Plagiaire en série et faux agrégé… tricheur et menteur, voilà bien une belle autorité morale, un bel exemple pour la jeunesse.
Méfiez-vous toujours de ces corbeaux qui, au nom de dieu, veulent s’ingérer dans vos familles.
Par ailleurs, il semblerait que la saison de la chasse à l’homo soit ouverte en France. On parle de “printemps facho”…
Pire que dans une métropole chinoise, l’air de Paris semble irrespirable :
Ça fait des mois qu’on se réveille en entendant ces pantins de l’UMP et de l’église catholique nous chier à la gueule. J’étouffe, et pourtant je suis costaud, je suis militant, je suis entouré.
Le Roncier : “Les eaux troubles”.
Vous ne pouvez pas savoir mon bonheur de vivre au Canada.
Large photographs are impersonal. In order to see them, you have to stand far away. It’s as if the photographer doesn’t want you to get close to his image or establish a close relationship with it. It is not an arm’s length relationship. It is a way across the room relationship where the viewer must worship from afar. Whether it’s a deliberate tactic to separate the audience from a photograph or just a reflection of the artist’s ego that demands his work cover as much wall space as possible indicates to me the artist is not really interested in getting close to his audience and connecting with them. “Worship my Art from afar, you are not worthy to occupy the vicinity of my Art. Sniff.”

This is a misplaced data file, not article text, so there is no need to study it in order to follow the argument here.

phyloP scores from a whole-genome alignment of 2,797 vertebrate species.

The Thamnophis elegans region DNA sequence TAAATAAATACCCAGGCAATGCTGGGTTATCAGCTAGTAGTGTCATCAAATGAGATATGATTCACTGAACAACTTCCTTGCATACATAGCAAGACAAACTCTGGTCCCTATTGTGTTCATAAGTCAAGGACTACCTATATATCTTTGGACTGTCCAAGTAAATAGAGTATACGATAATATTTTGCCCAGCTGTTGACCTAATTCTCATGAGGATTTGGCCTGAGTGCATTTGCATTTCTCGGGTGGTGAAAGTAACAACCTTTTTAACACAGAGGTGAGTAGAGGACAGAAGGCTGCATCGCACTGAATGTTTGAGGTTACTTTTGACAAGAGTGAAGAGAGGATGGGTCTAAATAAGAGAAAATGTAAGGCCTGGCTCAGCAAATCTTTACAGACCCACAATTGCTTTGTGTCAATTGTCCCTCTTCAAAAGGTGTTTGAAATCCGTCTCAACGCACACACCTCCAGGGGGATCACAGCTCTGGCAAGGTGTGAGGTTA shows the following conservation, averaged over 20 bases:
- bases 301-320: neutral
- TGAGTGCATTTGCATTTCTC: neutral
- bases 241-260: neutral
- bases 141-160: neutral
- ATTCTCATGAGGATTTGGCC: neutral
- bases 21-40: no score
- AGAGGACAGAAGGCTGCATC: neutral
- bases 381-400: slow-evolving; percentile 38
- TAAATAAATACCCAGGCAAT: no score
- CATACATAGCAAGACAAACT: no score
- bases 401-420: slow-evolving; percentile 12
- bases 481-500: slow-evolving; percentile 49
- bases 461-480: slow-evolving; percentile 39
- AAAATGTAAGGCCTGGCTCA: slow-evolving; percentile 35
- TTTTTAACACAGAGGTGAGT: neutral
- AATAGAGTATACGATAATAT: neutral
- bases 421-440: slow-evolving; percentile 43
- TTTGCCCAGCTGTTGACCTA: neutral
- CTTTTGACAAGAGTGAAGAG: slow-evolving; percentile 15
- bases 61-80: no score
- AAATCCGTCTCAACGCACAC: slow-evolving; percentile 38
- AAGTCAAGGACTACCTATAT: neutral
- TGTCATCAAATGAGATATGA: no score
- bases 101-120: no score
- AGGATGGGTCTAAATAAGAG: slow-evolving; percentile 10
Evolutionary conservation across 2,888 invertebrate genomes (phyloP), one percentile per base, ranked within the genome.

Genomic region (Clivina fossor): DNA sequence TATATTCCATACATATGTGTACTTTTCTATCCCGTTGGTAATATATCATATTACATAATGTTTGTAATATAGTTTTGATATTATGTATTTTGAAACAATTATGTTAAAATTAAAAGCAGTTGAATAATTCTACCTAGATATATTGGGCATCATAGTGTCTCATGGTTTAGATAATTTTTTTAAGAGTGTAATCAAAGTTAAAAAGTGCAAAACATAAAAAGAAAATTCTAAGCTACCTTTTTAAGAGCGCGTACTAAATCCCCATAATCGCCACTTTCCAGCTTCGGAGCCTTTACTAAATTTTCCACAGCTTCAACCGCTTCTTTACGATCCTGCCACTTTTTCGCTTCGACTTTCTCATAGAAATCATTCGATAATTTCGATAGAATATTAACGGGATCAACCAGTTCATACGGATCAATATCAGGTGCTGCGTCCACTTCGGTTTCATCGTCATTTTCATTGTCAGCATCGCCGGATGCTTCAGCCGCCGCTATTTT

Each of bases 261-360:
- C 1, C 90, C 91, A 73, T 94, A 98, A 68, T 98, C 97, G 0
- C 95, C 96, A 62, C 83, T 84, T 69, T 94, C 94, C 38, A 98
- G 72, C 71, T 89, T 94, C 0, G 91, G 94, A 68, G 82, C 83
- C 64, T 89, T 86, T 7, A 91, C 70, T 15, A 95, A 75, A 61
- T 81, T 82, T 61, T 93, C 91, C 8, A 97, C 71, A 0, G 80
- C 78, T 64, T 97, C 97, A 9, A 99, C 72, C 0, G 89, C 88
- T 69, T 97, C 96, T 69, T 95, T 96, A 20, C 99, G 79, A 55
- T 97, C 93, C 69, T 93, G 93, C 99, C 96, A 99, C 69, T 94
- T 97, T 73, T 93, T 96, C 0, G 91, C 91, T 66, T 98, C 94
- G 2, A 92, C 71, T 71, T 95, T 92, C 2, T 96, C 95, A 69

I am uncomfortable when my art gets too big. I’m pretty sure than stems from making silver gelatin prints in the darkroom. Big prints were expensive because everything needed to be big – negatives, enlargers, enlarging lenses, papers, trays, drying racks, dry mount presses… It was a major investment to jump from 11 x 14 to 16 x 20. And the worst part about it was you didn’t know if your negatives were good until it was too late. We all printed small. 8 x 10 was a standard size, 11 x 14 was a big print. 16 x 20 was for the accomplished artist. If you made prints bigger than 16 x 20, your name was Ansel Adams. I tried the bigger prints and they just didn’t work for me. I could not create the quality I wanted in a larger print, so my work stayed small.
I choose to make small photographs because I want you to be able to hold the picture in your hands and be able to look closely at it. I want you to spend some time looking at details and develop a relationship with the image.
Joe Lipka: “When Bigger Isn’t Better.”
Je souscris. Le 16 x 20 m’a toujours semblé un grand maximum en photographie.